7 July 2011 Some of the world’s poorest countries have made impressive gains in the fight against poverty, but the least developed countries still lag in efforts to improve living standards, the United Nations said today in a report showing significant overall progress towards achieving the global targets against extreme poverty.
Giving examples of achievements, the Millennium Development Goals (MDGs) Report – prepared by the UN Department of Economic and Social Affairs (DESA) – says that Burundi, Rwanda, Samoa, Sao Tome and Principe, Togo and Tanzania attained or are nearing the goal of universal primary education, one of the targets.
Considerable progress has also been made in Benin, Bhutan, Burkina Faso, Ethiopia, Guinea, Mali, Mozambique and Niger, where net enrolment ratios in primary school increased by more than 25 percentage points from 1999 to 2009.
Sub-Saharan Africa, with an 18 percentage point gain in school enrolment between 1999 and 2009, is the region with the best record of improvement, according to the report.
Despite significant setbacks caused by the global economic crisis that plunged much of the world into recession in 2008 and 2009, and the high food and energy prices, the world is still on track to achieve the MDGs, according to the report.
“Despite these declines, current trends suggest that the momentum of growth in the developing world remains strong enough to sustain the progress needed to reach the global poverty-reduction target,” the report says. “Based on recently updated projections from the World Bank, the overall poverty rate is still expected to fall below 15 per cent by 2015, indicating that the Millennium Development Goal target can be met.”
The number of deaths of children under the age of five declined from 12.4 million in 1990 to 8.1 million in 2009, which means nearly 12,000 fewer children die each day. Increased funding and intensive control efforts have cut deaths from malaria by 20 per cent worldwide – from nearly 985,000 in 2000 to 781,000 in 2009, the reports notes.
Increased funding from various sources has also expanded key programmes, such as treatment for people living with HIV/AIDS.
The report, however, stressed that efforts need to be intensified especially among the most vulnerable members of the global population who continue to be marginalised as a result of sex, age, ethnicity or disability. Disparities in progress between urban and rural areas also remain significant, according to the report.
The document points out, for example, that wide gaps remain in women’s access to paid work in at least half of all regions and following the job losses in 2008 and 2009, the growth in employment during the economic recovery in 2010, especially in the developing world, was lower for women than for men.
“The poorest of the world are being left behind. We need to reach out and lift them into our lifeboat,” Secretary-General Ban Ki-moon said during the launch of the report during the high-level segment of the Economic and Social Council (ECOSOC) in Geneva. “Now is the time for equity, inclusion, sustainability and women’s empowerment,” he added.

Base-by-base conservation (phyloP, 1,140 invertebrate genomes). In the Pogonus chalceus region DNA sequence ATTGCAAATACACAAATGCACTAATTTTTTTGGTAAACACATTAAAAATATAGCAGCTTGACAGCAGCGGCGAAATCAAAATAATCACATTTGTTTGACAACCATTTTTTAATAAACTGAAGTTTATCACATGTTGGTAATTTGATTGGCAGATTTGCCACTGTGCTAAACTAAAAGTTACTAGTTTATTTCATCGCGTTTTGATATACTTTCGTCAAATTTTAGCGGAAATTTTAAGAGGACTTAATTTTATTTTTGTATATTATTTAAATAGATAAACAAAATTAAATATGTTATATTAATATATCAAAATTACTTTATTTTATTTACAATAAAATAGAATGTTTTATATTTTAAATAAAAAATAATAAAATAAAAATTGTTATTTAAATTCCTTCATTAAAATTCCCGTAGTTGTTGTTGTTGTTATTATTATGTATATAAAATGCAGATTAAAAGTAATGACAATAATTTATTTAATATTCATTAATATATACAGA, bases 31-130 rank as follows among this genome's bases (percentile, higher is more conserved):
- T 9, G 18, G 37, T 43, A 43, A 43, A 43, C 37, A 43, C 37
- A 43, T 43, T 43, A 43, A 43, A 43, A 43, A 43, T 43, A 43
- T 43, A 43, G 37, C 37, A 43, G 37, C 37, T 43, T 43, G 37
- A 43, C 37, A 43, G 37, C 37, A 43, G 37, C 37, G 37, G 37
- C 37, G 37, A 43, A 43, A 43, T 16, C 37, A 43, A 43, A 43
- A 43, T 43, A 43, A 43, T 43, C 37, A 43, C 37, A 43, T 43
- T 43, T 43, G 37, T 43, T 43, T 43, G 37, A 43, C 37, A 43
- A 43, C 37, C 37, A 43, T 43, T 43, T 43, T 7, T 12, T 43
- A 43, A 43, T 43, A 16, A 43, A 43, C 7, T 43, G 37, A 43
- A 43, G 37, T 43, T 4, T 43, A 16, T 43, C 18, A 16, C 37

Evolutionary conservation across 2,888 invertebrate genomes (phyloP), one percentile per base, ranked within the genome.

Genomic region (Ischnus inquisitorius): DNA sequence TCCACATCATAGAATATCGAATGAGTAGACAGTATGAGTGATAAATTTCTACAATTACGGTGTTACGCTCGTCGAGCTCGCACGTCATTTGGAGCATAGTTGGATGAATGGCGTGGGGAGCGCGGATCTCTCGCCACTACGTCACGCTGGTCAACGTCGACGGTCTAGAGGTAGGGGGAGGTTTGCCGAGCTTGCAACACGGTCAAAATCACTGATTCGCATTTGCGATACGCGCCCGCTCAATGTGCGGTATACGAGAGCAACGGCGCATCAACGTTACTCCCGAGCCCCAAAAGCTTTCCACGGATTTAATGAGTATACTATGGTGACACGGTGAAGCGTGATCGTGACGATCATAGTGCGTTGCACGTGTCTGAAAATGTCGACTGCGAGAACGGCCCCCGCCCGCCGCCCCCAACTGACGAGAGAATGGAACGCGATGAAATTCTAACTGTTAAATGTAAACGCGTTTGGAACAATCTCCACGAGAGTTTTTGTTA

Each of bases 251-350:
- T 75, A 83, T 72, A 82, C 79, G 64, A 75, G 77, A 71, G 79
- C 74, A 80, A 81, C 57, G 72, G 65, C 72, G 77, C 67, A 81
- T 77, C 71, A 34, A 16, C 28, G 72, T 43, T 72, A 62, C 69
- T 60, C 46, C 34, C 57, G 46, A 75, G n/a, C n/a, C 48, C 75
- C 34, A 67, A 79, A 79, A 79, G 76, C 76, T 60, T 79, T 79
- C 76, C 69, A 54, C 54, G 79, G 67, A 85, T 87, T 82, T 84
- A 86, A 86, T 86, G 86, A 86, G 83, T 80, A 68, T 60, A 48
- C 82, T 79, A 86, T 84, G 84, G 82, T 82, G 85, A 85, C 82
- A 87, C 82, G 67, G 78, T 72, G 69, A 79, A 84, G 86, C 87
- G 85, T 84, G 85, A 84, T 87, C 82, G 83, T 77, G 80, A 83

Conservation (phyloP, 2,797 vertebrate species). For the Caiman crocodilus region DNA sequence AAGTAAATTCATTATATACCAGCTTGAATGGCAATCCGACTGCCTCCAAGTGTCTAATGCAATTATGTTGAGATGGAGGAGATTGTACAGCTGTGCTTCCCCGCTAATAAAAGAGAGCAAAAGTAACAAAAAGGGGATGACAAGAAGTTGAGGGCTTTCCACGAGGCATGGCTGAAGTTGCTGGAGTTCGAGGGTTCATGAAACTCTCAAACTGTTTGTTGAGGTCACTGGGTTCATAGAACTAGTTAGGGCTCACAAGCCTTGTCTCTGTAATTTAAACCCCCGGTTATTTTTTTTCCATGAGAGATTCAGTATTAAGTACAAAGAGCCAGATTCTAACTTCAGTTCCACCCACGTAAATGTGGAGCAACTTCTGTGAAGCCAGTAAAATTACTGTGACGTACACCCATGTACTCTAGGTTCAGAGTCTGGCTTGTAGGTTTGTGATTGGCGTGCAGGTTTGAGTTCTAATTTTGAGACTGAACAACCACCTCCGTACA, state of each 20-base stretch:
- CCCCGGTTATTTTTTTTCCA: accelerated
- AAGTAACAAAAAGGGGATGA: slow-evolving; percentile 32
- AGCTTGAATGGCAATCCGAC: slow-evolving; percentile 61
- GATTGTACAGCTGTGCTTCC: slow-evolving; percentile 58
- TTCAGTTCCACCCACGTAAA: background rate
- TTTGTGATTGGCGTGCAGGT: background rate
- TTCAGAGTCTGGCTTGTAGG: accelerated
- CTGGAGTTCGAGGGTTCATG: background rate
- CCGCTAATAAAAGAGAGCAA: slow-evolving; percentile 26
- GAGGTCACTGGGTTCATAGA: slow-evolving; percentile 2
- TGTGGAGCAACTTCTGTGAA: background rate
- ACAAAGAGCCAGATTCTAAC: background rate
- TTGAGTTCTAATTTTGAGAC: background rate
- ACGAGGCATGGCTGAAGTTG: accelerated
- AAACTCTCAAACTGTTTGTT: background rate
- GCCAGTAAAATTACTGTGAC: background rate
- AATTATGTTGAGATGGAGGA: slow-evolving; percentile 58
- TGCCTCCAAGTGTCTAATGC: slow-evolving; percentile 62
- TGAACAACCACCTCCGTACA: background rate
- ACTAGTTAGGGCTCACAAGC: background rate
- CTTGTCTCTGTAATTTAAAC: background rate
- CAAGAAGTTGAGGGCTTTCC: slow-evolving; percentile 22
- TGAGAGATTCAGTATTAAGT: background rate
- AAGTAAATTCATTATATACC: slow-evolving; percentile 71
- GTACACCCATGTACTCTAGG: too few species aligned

“Achieving all the MDGs will require extra effort. Even where we have seen rapid growth, as in East Asia and other parts of the developing world, progress is not universal, nor are the benefits evenly shared,” said Mr. Ban. “Stubbornly high unemployment persists in rich and poor countries alike. And in many cases, the wealth gap is widening between the prosperous and the marginalized and between urban and rural,” he added.
The report also highlights the fact that as a result of concerted efforts to achieve the MDGs, new HIV infections have been on a steady decline. In 2009, some 2.6 million people were newly infected with HIV – a 21 per cent drop since 1997, when new infections peaked. The number of people receiving antiretroviral therapy for HIV or AIDS increased 13-fold from 2004 to 2009, thanks to increased funding and expanded programmes.
An estimated 1.1 billion people in urban areas and 723 million people in rural areas gained access to an improved drinking water source between 1990 and 2008.
Progress has, however, been uneven, the report notes, highlighting the large gaps between and within countries. The poorest children made the slowest progress in terms of improved nutrition and survival, and nearly a quarter of children in the developing world were underweight in 2009, with the poorest children most affected.
Advances in sanitation has also often bypassed the poor and those living in rural areas, with more than 2.6 billion people still lacking access to toilets or other forms of improved sanitation. In Southern Asia, for example, sanitation coverage for the poorest 40 per cent of households hardly increased between 1995 and 2008.
“Everywhere, social inequalities have grown too wide,” Mr. Ban later told reporters. “We need to change that. We need to do things differently. We need a renewed global partnership for global social progress.”
The MDGs were agreed at the UN Millennium Summit in September 2000, with eight targets for reducing extreme poverty and hunger, improving health and education, empowering women and ensuring environmental sustainability by 2015.
Last year, world leaders attending a summit at UN Headquarters reaffirmed their commitment to the goals and called for intensified collective action and the expansion of successful approaches. A Global Strategy for Women’s and Children’s Health was also launched, attracting over $40 billion in pledges.
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